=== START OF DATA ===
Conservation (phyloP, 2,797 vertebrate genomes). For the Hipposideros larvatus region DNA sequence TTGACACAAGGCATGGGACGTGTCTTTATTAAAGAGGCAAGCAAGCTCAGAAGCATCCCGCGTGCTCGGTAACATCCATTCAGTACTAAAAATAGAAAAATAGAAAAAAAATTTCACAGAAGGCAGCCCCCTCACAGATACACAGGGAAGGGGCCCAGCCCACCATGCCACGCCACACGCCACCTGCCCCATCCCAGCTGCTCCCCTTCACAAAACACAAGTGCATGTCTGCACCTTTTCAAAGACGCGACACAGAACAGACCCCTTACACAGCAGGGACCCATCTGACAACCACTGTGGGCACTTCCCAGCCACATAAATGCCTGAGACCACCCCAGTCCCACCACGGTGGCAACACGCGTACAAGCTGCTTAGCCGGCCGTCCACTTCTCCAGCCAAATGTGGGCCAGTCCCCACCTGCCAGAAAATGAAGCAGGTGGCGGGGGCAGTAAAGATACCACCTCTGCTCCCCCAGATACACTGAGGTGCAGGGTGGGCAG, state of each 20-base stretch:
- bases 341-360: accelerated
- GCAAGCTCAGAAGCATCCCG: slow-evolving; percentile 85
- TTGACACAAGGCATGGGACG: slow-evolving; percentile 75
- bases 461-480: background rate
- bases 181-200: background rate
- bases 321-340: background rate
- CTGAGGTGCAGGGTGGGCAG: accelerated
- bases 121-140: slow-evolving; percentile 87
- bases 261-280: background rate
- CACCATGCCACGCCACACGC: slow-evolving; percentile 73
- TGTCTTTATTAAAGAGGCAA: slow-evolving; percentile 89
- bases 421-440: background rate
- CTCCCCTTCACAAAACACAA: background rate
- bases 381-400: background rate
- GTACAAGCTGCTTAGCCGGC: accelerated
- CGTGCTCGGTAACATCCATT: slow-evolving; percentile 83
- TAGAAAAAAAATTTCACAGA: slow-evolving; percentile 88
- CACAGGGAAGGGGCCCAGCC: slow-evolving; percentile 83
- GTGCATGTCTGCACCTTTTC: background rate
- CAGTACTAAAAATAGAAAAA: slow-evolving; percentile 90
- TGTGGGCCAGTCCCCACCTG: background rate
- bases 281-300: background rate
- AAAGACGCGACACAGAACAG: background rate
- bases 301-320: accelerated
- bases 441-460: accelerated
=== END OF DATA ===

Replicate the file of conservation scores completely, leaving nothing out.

Conservation (phyloP, 2,797 vertebrate genomes). For the Hipposideros larvatus region DNA sequence TTGACACAAGGCATGGGACGTGTCTTTATTAAAGAGGCAAGCAAGCTCAGAAGCATCCCGCGTGCTCGGTAACATCCATTCAGTACTAAAAATAGAAAAATAGAAAAAAAATTTCACAGAAGGCAGCCCCCTCACAGATACACAGGGAAGGGGCCCAGCCCACCATGCCACGCCACACGCCACCTGCCCCATCCCAGCTGCTCCCCTTCACAAAACACAAGTGCATGTCTGCACCTTTTCAAAGACGCGACACAGAACAGACCCCTTACACAGCAGGGACCCATCTGACAACCACTGTGGGCACTTCCCAGCCACATAAATGCCTGAGACCACCCCAGTCCCACCACGGTGGCAACACGCGTACAAGCTGCTTAGCCGGCCGTCCACTTCTCCAGCCAAATGTGGGCCAGTCCCCACCTGCCAGAAAATGAAGCAGGTGGCGGGGGCAGTAAAGATACCACCTCTGCTCCCCCAGATACACTGAGGTGCAGGGTGGGCAG, state of each 20-base stretch:
- bases 341-360: accelerated
- GCAAGCTCAGAAGCATCCCG: slow-evolving; percentile 85
- TTGACACAAGGCATGGGACG: slow-evolving; percentile 75
- bases 461-480: background rate
- bases 181-200: background rate
- bases 321-340: background rate
- CTGAGGTGCAGGGTGGGCAG: accelerated
- bases 121-140: slow-evolving; percentile 87
- bases 261-280: background rate
- CACCATGCCACGCCACACGC: slow-evolving; percentile 73
- TGTCTTTATTAAAGAGGCAA: slow-evolving; percentile 89
- bases 421-440: background rate
- CTCCCCTTCACAAAACACAA: background rate
- bases 381-400: background rate
- GTACAAGCTGCTTAGCCGGC: accelerated
- CGTGCTCGGTAACATCCATT: slow-evolving; percentile 83
- TAGAAAAAAAATTTCACAGA: slow-evolving; percentile 88
- CACAGGGAAGGGGCCCAGCC: slow-evolving; percentile 83
- GTGCATGTCTGCACCTTTTC: background rate
- CAGTACTAAAAATAGAAAAA: slow-evolving; percentile 90
- TGTGGGCCAGTCCCCACCTG: background rate
- bases 281-300: background rate
- AAAGACGCGACACAGAACAG: background rate
- bases 301-320: accelerated
- bases 441-460: accelerated